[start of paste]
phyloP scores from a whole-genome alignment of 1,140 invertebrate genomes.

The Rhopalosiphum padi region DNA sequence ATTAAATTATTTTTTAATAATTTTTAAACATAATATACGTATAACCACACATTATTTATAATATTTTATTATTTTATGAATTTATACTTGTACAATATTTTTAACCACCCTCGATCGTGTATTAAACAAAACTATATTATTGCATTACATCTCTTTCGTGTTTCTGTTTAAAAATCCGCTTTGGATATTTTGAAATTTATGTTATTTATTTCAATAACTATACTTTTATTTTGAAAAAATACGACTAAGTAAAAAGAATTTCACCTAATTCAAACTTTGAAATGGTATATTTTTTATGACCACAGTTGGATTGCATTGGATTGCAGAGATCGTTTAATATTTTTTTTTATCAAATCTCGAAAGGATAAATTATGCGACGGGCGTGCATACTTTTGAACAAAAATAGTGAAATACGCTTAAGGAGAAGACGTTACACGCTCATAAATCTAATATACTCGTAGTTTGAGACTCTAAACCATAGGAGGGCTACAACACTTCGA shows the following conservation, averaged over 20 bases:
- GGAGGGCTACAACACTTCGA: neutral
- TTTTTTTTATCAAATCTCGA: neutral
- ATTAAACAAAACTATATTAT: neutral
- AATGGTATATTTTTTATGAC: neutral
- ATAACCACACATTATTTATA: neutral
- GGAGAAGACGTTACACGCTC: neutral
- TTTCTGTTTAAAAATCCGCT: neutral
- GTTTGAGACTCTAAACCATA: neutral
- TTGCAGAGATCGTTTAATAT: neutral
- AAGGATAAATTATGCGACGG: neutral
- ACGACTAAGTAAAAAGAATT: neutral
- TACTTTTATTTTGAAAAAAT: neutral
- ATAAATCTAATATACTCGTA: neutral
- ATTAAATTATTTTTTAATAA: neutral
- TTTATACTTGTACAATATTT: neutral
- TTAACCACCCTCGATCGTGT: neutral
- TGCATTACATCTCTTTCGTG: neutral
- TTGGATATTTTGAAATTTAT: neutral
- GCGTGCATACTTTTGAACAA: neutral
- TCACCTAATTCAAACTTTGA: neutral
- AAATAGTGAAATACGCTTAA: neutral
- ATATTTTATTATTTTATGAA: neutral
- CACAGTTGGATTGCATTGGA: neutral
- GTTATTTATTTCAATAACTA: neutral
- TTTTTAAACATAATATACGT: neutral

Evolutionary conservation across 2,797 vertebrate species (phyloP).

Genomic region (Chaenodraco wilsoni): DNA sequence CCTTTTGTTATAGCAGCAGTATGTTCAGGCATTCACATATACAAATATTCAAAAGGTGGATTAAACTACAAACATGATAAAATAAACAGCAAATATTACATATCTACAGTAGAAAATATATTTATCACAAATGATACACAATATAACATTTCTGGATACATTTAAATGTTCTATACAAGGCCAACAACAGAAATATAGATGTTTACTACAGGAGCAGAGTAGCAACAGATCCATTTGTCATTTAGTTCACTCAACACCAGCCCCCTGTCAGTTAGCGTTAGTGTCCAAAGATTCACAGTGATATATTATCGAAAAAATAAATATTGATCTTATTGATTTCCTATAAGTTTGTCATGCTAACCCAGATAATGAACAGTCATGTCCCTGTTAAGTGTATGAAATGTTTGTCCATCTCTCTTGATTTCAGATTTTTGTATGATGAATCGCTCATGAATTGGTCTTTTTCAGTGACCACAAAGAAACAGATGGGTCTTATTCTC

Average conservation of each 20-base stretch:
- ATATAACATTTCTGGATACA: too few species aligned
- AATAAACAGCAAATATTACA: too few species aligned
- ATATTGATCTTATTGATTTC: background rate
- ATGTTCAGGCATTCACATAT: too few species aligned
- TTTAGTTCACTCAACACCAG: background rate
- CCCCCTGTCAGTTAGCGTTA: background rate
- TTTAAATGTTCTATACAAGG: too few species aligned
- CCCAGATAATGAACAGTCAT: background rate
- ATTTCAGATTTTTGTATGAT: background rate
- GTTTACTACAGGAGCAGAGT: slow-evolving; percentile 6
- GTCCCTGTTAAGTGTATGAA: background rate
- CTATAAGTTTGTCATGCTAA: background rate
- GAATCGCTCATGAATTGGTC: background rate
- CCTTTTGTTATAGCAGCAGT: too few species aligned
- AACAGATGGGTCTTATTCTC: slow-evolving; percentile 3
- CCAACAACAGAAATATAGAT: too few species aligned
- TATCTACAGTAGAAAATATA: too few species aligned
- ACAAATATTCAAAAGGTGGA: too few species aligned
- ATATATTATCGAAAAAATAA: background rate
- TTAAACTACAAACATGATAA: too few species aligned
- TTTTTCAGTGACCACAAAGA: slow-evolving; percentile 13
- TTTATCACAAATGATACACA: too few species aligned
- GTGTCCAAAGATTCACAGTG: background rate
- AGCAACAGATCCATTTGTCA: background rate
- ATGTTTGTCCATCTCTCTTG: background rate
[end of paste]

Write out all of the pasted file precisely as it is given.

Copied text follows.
phyloP scores from a whole-genome alignment of 1,140 invertebrate genomes.

The Rhopalosiphum padi region DNA sequence ATTAAATTATTTTTTAATAATTTTTAAACATAATATACGTATAACCACACATTATTTATAATATTTTATTATTTTATGAATTTATACTTGTACAATATTTTTAACCACCCTCGATCGTGTATTAAACAAAACTATATTATTGCATTACATCTCTTTCGTGTTTCTGTTTAAAAATCCGCTTTGGATATTTTGAAATTTATGTTATTTATTTCAATAACTATACTTTTATTTTGAAAAAATACGACTAAGTAAAAAGAATTTCACCTAATTCAAACTTTGAAATGGTATATTTTTTATGACCACAGTTGGATTGCATTGGATTGCAGAGATCGTTTAATATTTTTTTTTATCAAATCTCGAAAGGATAAATTATGCGACGGGCGTGCATACTTTTGAACAAAAATAGTGAAATACGCTTAAGGAGAAGACGTTACACGCTCATAAATCTAATATACTCGTAGTTTGAGACTCTAAACCATAGGAGGGCTACAACACTTCGA shows the following conservation, averaged over 20 bases:
- GGAGGGCTACAACACTTCGA: neutral
- TTTTTTTTATCAAATCTCGA: neutral
- ATTAAACAAAACTATATTAT: neutral
- AATGGTATATTTTTTATGAC: neutral
- ATAACCACACATTATTTATA: neutral
- GGAGAAGACGTTACACGCTC: neutral
- TTTCTGTTTAAAAATCCGCT: neutral
- GTTTGAGACTCTAAACCATA: neutral
- TTGCAGAGATCGTTTAATAT: neutral
- AAGGATAAATTATGCGACGG: neutral
- ACGACTAAGTAAAAAGAATT: neutral
- TACTTTTATTTTGAAAAAAT: neutral
- ATAAATCTAATATACTCGTA: neutral
- ATTAAATTATTTTTTAATAA: neutral
- TTTATACTTGTACAATATTT: neutral
- TTAACCACCCTCGATCGTGT: neutral
- TGCATTACATCTCTTTCGTG: neutral
- TTGGATATTTTGAAATTTAT: neutral
- GCGTGCATACTTTTGAACAA: neutral
- TCACCTAATTCAAACTTTGA: neutral
- AAATAGTGAAATACGCTTAA: neutral
- ATATTTTATTATTTTATGAA: neutral
- CACAGTTGGATTGCATTGGA: neutral
- GTTATTTATTTCAATAACTA: neutral
- TTTTTAAACATAATATACGT: neutral

Evolutionary conservation across 2,797 vertebrate species (phyloP).

Genomic region (Chaenodraco wilsoni): DNA sequence CCTTTTGTTATAGCAGCAGTATGTTCAGGCATTCACATATACAAATATTCAAAAGGTGGATTAAACTACAAACATGATAAAATAAACAGCAAATATTACATATCTACAGTAGAAAATATATTTATCACAAATGATACACAATATAACATTTCTGGATACATTTAAATGTTCTATACAAGGCCAACAACAGAAATATAGATGTTTACTACAGGAGCAGAGTAGCAACAGATCCATTTGTCATTTAGTTCACTCAACACCAGCCCCCTGTCAGTTAGCGTTAGTGTCCAAAGATTCACAGTGATATATTATCGAAAAAATAAATATTGATCTTATTGATTTCCTATAAGTTTGTCATGCTAACCCAGATAATGAACAGTCATGTCCCTGTTAAGTGTATGAAATGTTTGTCCATCTCTCTTGATTTCAGATTTTTGTATGATGAATCGCTCATGAATTGGTCTTTTTCAGTGACCACAAAGAAACAGATGGGTCTTATTCTC

Average conservation of each 20-base stretch:
- ATATAACATTTCTGGATACA: too few species aligned
- AATAAACAGCAAATATTACA: too few species aligned
- ATATTGATCTTATTGATTTC: background rate
- ATGTTCAGGCATTCACATAT: too few species aligned
- TTTAGTTCACTCAACACCAG: background rate
- CCCCCTGTCAGTTAGCGTTA: background rate
- TTTAAATGTTCTATACAAGG: too few species aligned
- CCCAGATAATGAACAGTCAT: background rate
- ATTTCAGATTTTTGTATGAT: background rate
- GTTTACTACAGGAGCAGAGT: slow-evolving; percentile 6
- GTCCCTGTTAAGTGTATGAA: background rate
- CTATAAGTTTGTCATGCTAA: background rate
- GAATCGCTCATGAATTGGTC: background rate
- CCTTTTGTTATAGCAGCAGT: too few species aligned
- AACAGATGGGTCTTATTCTC: slow-evolving; percentile 3
- CCAACAACAGAAATATAGAT: too few species aligned
- TATCTACAGTAGAAAATATA: too few species aligned
- ACAAATATTCAAAAGGTGGA: too few species aligned
- ATATATTATCGAAAAAATAA: background rate
- TTAAACTACAAACATGATAA: too few species aligned
- TTTTTCAGTGACCACAAAGA: slow-evolving; percentile 13
- TTTATCACAAATGATACACA: too few species aligned
- GTGTCCAAAGATTCACAGTG: background rate
- AGCAACAGATCCATTTGTCA: background rate
- ATGTTTGTCCATCTCTCTTG: background rate